SAMAR, Philippines – Starting this month, international luxury cruise ships will be making their way to Eastern Visayas, according to the Department of Tourism on Monday, February 6.
The arrival of these vessels, which was temporarily halted due to the COVID-19 health crisis, marks a return to sailing for the Philippines’ beach and island destinations.
The first ship to arrive will be Silversea Cruises, a luxury cruise operated by the Royal Caribbean Group, based in Monaco. With 382 guests and 295 crew, all of whom are American, the ship is set to drop anchor on February 10, at Kalanggaman Island in Palompon, Leyte.
Maria Catherina Apostol, chief tourism operations officer of DOT in Eastern Visayas, said the guests, most of whom come from Papua New Guinea, will undergo checks from personnel of the Bureau of Immigration, Bureau of Customs, and the health department before they are allowed to disembark.
During their stay, the tourists will be able to immerse themselves in local experiences and feast on the offerings of the region.
DOT-Eastern Visayas director Karen Tiopes said the region is almost 100% ready for the arrival of international luxury cruise ships.
Accredited service providers, with the support of the town government of Palompon and the DOT, have made preparations to ensure the foreign guests have a memorable experience.
Tiopes said it will be a “transformational visit,” with the Kalanggaman Island being turned into a festival place, where guests will be greeted with regional cuisine, dance numbers, and other surprise offerings.
Silversea Cruise, which is set to arrive this February 10, will be making its second visit to the island, a place which, Tiopes said, foreigners “immensely fell in love with (given) its long sand bars, uniqueness, and tranquility.”
Estiffi Jahn Gryce Estrella, a coordinator at Estiffi Events Management Services, a Region VIII-based tour provider, confirmed that preparations for the international cruise ship’s arrival are all set and approved by Silversea Cruises.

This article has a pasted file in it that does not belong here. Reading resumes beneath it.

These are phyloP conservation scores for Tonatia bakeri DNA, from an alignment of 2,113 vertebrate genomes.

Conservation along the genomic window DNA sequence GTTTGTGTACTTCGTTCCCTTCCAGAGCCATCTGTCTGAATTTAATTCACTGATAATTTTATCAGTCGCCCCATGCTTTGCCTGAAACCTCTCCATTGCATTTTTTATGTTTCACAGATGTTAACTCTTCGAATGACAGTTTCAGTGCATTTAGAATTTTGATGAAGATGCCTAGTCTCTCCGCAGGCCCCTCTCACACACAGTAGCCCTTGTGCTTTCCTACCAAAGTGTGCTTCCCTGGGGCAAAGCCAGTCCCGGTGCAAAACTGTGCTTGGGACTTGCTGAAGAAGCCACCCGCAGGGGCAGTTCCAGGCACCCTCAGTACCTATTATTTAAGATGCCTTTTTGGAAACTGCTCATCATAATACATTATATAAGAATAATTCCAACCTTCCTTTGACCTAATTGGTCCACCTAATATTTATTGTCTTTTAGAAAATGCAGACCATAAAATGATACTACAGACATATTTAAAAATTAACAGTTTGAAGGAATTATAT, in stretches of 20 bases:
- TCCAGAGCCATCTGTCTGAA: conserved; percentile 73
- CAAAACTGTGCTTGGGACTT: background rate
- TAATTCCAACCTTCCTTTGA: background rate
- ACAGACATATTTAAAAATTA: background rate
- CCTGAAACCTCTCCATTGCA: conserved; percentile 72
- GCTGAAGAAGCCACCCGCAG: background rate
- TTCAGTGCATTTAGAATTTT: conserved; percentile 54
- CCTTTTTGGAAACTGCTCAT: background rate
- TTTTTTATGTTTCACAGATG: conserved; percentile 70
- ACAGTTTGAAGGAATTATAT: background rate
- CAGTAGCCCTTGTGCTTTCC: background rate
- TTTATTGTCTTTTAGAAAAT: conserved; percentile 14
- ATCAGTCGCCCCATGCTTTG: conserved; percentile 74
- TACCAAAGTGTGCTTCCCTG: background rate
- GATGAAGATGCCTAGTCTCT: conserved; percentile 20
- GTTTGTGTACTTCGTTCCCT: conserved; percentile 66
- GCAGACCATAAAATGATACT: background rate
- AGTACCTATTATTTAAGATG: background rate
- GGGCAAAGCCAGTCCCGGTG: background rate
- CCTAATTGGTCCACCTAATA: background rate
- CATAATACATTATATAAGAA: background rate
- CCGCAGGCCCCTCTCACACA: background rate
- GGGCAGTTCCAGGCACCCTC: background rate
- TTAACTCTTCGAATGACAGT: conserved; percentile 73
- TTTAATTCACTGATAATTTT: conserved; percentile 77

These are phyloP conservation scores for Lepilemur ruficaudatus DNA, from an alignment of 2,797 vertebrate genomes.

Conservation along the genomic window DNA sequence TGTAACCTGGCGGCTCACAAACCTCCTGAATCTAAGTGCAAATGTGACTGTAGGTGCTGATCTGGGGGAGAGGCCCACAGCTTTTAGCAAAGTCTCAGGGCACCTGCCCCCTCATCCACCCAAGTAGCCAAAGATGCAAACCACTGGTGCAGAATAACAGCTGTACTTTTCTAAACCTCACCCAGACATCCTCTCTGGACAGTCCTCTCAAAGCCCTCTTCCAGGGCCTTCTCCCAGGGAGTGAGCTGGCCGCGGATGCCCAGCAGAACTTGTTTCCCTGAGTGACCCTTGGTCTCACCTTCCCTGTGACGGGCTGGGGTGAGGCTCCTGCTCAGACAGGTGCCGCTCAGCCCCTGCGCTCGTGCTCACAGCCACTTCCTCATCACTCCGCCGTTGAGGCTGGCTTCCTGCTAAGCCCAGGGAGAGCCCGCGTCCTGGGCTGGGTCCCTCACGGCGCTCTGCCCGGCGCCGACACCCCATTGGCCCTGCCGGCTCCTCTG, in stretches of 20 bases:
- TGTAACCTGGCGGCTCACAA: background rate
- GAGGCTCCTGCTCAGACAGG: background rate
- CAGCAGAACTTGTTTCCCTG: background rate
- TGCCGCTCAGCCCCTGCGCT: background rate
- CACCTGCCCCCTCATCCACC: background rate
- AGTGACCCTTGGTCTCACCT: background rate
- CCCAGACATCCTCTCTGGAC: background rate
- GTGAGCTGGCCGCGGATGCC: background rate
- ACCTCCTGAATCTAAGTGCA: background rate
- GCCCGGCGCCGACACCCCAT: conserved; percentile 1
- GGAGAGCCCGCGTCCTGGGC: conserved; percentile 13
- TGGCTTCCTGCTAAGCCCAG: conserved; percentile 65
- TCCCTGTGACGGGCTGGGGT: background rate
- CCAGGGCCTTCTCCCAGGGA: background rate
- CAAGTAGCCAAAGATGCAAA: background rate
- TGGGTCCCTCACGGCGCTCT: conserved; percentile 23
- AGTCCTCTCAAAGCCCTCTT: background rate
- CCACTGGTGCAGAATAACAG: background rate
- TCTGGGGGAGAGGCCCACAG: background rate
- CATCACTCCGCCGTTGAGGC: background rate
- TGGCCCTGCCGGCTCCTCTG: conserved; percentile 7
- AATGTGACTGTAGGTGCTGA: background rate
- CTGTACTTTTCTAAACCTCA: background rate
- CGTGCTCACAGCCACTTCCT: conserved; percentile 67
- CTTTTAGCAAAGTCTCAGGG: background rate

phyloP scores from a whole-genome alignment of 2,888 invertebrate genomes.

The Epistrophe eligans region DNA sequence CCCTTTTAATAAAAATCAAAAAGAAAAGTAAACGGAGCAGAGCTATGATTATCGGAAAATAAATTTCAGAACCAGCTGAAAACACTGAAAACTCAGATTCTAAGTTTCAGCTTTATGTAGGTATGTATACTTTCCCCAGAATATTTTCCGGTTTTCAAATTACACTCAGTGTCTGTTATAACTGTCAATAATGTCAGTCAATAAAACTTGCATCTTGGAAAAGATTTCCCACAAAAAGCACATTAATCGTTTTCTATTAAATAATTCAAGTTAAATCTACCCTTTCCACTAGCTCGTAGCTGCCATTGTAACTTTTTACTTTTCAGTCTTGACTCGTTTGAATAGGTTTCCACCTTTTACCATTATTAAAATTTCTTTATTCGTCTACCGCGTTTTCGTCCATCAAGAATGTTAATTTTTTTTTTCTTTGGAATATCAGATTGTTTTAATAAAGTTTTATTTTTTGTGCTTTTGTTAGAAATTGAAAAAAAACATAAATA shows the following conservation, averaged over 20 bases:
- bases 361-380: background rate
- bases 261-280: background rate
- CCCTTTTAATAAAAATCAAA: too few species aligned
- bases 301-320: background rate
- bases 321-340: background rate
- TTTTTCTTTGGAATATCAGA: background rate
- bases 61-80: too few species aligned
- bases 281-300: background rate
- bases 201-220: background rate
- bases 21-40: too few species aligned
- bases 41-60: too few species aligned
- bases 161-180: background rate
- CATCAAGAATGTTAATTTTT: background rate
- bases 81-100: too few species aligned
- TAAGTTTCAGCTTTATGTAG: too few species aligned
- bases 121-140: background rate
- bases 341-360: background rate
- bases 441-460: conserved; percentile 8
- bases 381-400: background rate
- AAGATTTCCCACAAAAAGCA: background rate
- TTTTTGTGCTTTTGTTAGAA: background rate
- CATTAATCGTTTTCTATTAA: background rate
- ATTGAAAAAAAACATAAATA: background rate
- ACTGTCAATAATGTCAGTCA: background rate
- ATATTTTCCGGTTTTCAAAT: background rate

At least 500 people from various government offices involved in the preparations have undergone training on the Filipino brand of service and repeated checks have been made to ensure all requirements are met.
Kalanggaman Island, located between Cebu and Leyte, is a small island measuring 753 meters long in Palompon Leyte.
Described as a paradise perfect for postcards, the island has a long, white sandbar that is as fine as powder. It is often referred to as the “Crown Jewel of Leyte” and is one of the top summer beach destinations in the country.
The island gained international attention in 2013 when MV Europa Cruise Line, a German luxury cruise, made a stop and its passengers were amazed by the clear waters and serenity of the place.
Since then, Kalanggaman Island has become a regular destination for several Philippine-bound cruise ships.
Despite being devastated by Typhoon Yolanda (Haiyan) in 2013, the local government and the locals restored the beauty of the island and it even trended on Google’s search in 2016.
Officials said the Eastern Visayas region would see more cruise ships in the coming months.
One of these ships, the Swan Hellenic Cruises, will visit Limasawa Island in Southern Leyte and Capul Island in Northern Samar this May, with 152 guests and 120 crew members on board.
Another ship, the Cora Adventurer, is scheduled to visit various destinations in Eastern Visayas, including Biri rock formations, Maripipi Island, Sambawan Island, Tacloban City, Cuatro Islas, and Kalanggaman Island, from November 1-13, with 120 guests and 48 crew members.
The Philippines’ tourism industry saw a positive year in 2022, exceeding its target of 1.7 million international arrivals with 2.65 million. This led to a 2,465.75% increase in tourism revenues, amounting to P208.96 billion, and the creation of an estimated 5.23 million tourism-related jobs, according to the DOT.
Most of the tourists came from the United States, South Korea, Australia, Canada, and the United Kingdom, among others.
The tourism rebound was attributed to the collaboration between national and local governments, as well as active participation from the private sector, as travel restrictions were loosened.
Tourism Secretary Christina Garcia Frasco said, “There is much work that needs to be done.”
She said the government’s goal is not only to bring the tourism industry back to its pre-pandemic level – which used to contribute more than 12% to the country’s total gross domestic product – but to establish the Philippines as a primary tourism destination. – Rappler.com
Ricky Bautista is an Aries Rufo Journalism fellow.
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